DETROIT – Blake Griffin is a six-time NBA All-Star and a five-time All-NBA forward who has appeared in more than 50 playoff games in 11 seasons in the league.
When he’s not on the court, Griffin has attempted to go up on stage and face the bright lights as a stand-up comedian. He was seen at a few Hollywood comedy venues while he was with the Clippers and even made an appearance on Comedy Central in a “roast battle” against Jeff Ross.
But what makes him more nervous? Playing in front of sellout fans during high-pressure moments or trying to put on a comedy show in front of a club filled with roughly 200 guests?
“Definitely 200 people at a comedy club,” Griffin said Sunday night at the Forbes Under 30 Summit at the Masonic Temple in Detroit. “Basketball has been a part of my life forever, so it’s sort of something that comes second nature to me.”
The Detroit Pistons star was featured on Forbes’ 30 Under 30 feature magazine last year. He was hailed for his success, both on the court with the Pistons and the Los Angeles Clippers and for his emerging platform as a media mogul; his production company is set to remake “White Men Can’t Jump,” as well as another Disney film.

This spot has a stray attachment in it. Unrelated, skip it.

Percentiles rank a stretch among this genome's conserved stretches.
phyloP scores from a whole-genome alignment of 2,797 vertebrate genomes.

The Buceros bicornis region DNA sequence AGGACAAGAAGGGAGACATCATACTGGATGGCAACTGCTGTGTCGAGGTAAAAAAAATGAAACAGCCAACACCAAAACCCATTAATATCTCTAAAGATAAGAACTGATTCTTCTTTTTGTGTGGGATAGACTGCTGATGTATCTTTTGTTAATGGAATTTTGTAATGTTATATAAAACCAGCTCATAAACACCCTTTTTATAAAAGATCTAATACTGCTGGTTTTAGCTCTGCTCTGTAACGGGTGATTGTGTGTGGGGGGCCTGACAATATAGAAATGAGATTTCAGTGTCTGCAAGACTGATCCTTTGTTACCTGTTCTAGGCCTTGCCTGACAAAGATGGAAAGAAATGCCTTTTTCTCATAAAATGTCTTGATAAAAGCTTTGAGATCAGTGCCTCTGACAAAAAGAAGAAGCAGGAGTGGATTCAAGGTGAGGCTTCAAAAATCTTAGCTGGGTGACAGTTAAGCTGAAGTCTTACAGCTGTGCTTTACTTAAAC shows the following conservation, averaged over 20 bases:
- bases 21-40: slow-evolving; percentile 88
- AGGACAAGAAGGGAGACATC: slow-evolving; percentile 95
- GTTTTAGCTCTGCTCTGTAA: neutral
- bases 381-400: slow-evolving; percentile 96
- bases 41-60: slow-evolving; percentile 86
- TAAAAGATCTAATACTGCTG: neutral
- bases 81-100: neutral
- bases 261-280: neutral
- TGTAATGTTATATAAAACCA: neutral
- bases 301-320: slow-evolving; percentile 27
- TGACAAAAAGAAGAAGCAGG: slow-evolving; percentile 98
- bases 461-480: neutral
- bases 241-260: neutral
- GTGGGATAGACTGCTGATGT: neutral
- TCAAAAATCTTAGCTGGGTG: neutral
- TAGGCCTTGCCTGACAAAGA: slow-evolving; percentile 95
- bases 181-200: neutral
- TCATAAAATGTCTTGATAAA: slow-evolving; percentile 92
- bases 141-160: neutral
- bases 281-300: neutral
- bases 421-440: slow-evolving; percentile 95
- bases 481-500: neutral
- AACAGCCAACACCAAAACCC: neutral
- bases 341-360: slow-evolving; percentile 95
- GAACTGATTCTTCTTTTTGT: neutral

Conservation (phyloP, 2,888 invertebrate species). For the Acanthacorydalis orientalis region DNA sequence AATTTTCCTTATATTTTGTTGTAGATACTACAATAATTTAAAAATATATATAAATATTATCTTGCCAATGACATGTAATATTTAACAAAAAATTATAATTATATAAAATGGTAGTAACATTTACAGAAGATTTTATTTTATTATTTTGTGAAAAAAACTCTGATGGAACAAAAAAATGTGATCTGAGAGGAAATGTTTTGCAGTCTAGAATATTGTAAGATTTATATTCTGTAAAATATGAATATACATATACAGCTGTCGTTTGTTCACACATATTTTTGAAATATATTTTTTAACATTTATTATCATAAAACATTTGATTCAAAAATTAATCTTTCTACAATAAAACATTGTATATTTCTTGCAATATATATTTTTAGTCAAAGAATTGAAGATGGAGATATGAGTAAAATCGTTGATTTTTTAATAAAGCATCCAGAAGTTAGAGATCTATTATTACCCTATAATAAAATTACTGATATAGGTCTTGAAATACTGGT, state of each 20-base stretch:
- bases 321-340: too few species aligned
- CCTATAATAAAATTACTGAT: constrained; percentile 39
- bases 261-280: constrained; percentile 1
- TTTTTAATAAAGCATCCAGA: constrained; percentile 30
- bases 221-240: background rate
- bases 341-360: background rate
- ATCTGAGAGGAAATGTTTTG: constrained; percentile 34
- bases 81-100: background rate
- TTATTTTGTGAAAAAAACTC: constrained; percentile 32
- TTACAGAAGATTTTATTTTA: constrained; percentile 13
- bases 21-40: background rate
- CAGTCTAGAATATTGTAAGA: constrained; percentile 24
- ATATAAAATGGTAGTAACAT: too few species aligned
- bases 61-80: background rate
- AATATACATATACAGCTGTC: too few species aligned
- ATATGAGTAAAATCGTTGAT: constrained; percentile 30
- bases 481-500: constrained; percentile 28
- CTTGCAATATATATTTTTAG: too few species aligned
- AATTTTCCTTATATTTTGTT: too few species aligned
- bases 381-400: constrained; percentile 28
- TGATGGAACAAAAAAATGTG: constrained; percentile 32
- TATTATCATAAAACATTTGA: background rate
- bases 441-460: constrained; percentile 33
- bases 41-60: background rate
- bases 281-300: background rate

“I think something I took away from comedy, and obviously in basketball too, is preparation,” Griffin said. “The more I’m prepared, the more go out to do jokes, the more I try new things, the better I feel. Obviously it’s the same with basketball. The more time you put in, the more practice the better you be. Comedy, basketball, anything; the more genuine time you put in the more you’re going to get out of it.”
Griffin’s 2019-20 season with the Pistons is just beginning. He missed Saturday’s game with an ankle injury.